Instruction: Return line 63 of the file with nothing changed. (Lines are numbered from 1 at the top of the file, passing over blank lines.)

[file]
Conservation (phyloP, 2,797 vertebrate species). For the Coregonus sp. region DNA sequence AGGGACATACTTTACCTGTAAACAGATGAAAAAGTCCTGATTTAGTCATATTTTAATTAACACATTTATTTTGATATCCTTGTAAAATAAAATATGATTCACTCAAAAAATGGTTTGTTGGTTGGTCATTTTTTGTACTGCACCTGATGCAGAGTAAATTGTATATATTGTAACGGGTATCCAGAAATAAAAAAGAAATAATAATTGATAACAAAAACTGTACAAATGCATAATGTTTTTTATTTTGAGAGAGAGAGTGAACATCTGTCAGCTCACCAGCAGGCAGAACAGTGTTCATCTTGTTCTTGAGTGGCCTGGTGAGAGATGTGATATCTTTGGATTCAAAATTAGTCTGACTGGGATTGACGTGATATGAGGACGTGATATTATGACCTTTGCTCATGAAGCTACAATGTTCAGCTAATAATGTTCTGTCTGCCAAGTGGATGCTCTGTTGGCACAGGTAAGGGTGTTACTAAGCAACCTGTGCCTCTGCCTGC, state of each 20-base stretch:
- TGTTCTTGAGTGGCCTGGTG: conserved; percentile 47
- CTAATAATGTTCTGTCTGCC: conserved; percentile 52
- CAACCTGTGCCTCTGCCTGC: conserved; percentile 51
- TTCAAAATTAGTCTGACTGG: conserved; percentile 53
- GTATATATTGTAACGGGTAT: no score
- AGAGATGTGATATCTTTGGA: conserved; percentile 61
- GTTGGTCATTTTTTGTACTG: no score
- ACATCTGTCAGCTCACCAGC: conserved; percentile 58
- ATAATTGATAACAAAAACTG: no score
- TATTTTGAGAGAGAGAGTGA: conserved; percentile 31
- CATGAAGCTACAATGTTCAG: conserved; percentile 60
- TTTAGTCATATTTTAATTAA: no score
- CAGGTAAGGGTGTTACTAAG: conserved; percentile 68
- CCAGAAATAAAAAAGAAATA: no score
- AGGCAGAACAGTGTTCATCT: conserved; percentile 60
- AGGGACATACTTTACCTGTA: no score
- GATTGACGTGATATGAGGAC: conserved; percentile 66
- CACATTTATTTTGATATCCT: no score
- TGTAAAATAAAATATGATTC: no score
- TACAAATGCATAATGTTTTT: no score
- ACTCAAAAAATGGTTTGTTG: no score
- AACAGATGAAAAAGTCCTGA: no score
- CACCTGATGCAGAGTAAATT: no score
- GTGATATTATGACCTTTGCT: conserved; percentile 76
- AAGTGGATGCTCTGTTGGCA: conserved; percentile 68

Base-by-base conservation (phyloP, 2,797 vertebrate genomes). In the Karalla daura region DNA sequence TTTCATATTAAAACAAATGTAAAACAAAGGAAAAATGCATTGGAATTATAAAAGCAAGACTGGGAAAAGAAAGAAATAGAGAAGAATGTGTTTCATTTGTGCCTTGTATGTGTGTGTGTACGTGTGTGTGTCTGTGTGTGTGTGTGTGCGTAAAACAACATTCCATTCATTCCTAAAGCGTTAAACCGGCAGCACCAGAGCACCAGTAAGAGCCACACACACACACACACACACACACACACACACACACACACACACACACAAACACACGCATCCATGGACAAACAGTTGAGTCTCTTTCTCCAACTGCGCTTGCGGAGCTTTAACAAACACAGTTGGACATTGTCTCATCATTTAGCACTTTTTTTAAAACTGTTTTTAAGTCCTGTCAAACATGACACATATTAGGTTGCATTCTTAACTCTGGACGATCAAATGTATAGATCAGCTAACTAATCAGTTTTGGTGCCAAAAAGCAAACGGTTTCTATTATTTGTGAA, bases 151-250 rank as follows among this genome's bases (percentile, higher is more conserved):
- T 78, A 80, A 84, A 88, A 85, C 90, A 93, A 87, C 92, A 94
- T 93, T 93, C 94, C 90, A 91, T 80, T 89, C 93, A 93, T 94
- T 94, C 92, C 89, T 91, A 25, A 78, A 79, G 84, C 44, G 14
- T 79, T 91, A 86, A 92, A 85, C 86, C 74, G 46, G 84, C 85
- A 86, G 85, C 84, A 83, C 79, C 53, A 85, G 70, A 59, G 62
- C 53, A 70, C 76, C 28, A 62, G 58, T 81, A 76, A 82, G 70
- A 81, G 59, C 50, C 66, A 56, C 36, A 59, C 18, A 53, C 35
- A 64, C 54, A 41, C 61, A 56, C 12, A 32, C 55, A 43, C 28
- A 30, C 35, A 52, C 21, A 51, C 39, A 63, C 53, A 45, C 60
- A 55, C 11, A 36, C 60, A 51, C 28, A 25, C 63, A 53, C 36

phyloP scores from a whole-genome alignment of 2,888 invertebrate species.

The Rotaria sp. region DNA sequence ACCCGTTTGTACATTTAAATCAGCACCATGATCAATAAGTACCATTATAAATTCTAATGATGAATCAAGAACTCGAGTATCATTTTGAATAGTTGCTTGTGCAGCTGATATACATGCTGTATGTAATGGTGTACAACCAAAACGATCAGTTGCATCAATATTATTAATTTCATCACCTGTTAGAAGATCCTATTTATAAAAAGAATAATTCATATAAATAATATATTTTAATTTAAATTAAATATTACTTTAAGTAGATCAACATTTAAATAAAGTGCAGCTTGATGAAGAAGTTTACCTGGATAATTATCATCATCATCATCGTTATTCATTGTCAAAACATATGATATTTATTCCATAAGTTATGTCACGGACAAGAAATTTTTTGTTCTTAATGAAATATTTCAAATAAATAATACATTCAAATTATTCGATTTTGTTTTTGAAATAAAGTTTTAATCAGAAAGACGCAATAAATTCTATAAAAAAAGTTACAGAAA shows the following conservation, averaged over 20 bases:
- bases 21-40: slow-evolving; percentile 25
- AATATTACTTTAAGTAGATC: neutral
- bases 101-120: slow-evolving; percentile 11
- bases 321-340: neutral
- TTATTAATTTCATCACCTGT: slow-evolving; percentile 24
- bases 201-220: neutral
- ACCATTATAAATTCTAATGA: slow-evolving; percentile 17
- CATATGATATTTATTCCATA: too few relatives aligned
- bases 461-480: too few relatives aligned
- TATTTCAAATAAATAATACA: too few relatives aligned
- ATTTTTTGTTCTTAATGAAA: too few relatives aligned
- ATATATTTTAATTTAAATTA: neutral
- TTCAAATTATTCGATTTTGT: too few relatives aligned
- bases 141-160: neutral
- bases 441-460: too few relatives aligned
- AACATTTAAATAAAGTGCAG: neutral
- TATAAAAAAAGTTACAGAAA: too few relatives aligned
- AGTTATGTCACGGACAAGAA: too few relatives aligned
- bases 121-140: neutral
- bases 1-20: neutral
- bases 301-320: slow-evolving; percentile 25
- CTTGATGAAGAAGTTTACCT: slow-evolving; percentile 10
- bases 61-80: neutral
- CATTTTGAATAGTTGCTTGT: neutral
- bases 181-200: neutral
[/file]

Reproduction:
- CATTTTGAATAGTTGCTTGT: neutral